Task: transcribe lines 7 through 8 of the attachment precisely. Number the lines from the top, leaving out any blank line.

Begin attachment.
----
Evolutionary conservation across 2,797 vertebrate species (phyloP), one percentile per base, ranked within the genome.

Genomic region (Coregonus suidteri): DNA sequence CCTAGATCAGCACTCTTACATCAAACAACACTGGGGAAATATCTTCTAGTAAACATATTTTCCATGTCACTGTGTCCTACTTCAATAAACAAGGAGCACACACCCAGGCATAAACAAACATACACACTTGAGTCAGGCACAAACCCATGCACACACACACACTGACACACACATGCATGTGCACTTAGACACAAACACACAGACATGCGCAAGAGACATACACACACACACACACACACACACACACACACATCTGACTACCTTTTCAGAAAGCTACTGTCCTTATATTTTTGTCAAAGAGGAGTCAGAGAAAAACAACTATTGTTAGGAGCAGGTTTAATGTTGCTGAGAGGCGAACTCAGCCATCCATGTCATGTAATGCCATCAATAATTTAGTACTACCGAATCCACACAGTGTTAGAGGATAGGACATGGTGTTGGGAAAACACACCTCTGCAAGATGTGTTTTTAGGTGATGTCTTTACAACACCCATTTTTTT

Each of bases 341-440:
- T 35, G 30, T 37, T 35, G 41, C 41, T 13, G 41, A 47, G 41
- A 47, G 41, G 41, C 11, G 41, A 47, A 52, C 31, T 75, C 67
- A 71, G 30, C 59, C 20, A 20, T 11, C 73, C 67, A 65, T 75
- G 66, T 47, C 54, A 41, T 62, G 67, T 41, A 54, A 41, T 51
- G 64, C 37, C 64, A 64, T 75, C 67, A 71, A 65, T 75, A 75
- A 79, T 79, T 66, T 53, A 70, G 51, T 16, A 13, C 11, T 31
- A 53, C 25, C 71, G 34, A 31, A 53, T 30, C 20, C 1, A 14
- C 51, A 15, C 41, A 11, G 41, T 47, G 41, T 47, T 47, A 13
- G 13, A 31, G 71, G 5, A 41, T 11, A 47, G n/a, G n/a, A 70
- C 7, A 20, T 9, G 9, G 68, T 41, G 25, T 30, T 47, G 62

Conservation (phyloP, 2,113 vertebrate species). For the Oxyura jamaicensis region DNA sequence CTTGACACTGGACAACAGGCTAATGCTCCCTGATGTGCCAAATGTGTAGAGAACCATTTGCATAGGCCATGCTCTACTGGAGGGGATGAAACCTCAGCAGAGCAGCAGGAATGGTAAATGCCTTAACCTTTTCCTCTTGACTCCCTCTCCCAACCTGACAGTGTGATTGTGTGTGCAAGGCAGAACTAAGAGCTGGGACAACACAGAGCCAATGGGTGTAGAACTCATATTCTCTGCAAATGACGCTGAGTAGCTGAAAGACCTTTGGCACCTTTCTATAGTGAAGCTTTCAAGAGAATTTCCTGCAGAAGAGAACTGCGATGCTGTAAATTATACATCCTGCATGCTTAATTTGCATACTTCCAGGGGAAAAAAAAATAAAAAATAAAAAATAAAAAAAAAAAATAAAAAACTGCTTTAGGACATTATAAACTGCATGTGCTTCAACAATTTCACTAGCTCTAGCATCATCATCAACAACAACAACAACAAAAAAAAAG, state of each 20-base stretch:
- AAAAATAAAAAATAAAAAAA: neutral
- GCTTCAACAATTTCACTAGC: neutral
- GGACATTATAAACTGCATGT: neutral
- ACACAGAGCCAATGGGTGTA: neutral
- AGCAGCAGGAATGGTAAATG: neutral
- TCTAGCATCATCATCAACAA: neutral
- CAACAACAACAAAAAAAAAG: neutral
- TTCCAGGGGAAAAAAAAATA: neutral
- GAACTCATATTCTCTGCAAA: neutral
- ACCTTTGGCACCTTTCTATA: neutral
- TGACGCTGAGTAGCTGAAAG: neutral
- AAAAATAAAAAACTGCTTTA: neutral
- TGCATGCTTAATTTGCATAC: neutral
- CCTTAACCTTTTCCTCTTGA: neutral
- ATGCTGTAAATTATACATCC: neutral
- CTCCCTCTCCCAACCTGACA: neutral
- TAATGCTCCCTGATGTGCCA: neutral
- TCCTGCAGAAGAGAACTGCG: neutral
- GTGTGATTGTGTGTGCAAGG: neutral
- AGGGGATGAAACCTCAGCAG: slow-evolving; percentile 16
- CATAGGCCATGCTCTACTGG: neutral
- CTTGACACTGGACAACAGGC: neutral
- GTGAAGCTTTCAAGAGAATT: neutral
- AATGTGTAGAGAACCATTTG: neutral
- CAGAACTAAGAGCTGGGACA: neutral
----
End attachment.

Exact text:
- G 66, T 47, C 54, A 41, T 62, G 67, T 41, A 54, A 41, T 51
- G 64, C 37, C 64, A 64, T 75, C 67, A 71, A 65, T 75, A 75